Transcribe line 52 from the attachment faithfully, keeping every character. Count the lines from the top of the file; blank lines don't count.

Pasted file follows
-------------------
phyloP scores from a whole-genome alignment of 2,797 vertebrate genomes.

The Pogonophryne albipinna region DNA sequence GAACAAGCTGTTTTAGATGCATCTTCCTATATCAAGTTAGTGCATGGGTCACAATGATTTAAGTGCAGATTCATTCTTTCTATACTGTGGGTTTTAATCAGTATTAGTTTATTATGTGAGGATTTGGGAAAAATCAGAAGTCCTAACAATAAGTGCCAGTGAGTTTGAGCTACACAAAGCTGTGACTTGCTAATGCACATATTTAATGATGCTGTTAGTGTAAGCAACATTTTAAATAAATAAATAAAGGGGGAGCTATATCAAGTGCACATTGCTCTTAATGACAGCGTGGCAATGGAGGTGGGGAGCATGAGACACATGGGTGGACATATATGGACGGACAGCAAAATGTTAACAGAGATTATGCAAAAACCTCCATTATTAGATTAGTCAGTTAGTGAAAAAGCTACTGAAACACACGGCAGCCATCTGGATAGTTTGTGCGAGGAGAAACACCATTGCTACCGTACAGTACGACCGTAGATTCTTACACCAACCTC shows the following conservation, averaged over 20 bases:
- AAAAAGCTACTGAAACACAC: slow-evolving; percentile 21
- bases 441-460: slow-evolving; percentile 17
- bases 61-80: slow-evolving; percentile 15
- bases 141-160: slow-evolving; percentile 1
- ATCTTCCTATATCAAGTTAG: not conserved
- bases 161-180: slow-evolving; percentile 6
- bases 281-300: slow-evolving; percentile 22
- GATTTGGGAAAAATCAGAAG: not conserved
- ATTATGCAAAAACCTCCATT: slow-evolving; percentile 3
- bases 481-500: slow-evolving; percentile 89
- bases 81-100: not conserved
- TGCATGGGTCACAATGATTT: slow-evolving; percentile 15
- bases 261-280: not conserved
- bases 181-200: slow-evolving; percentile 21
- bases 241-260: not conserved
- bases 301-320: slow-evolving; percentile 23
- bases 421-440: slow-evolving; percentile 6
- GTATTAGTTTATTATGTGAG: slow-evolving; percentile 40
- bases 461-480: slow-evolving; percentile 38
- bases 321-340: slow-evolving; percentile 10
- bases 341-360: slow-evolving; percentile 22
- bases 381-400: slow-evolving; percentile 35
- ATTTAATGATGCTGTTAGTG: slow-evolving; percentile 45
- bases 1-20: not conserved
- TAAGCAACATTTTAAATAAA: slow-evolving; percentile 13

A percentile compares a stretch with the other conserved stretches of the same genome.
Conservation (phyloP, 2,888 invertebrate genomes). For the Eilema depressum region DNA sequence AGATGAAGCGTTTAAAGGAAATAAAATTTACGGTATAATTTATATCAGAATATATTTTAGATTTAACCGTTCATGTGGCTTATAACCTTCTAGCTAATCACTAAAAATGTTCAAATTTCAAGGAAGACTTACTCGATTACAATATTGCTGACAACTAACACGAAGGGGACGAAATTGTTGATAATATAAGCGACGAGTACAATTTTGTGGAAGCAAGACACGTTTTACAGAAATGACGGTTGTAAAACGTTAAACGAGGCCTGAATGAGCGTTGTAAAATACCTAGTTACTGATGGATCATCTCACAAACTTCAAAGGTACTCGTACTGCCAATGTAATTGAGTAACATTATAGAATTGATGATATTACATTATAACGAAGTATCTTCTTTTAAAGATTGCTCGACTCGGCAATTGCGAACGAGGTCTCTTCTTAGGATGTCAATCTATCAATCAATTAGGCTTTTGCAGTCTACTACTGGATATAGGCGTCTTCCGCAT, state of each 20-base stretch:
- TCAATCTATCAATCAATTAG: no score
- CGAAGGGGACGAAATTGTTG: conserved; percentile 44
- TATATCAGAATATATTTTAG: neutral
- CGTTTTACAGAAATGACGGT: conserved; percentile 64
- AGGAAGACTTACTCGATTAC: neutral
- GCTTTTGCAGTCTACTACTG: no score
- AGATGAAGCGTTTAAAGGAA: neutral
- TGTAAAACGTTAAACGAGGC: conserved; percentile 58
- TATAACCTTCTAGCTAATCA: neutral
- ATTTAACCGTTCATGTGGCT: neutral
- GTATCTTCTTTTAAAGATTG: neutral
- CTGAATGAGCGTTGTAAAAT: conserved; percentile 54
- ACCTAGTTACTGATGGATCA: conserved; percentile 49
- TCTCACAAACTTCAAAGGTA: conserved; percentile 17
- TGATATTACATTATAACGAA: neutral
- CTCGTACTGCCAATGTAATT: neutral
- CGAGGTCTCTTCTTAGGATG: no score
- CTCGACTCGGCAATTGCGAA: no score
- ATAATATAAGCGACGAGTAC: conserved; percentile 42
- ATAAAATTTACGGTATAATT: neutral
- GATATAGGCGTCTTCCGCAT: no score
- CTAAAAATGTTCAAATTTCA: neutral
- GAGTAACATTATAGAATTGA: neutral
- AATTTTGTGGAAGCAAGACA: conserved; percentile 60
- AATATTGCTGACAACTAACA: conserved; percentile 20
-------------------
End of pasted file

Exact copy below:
- GAGTAACATTATAGAATTGA: neutral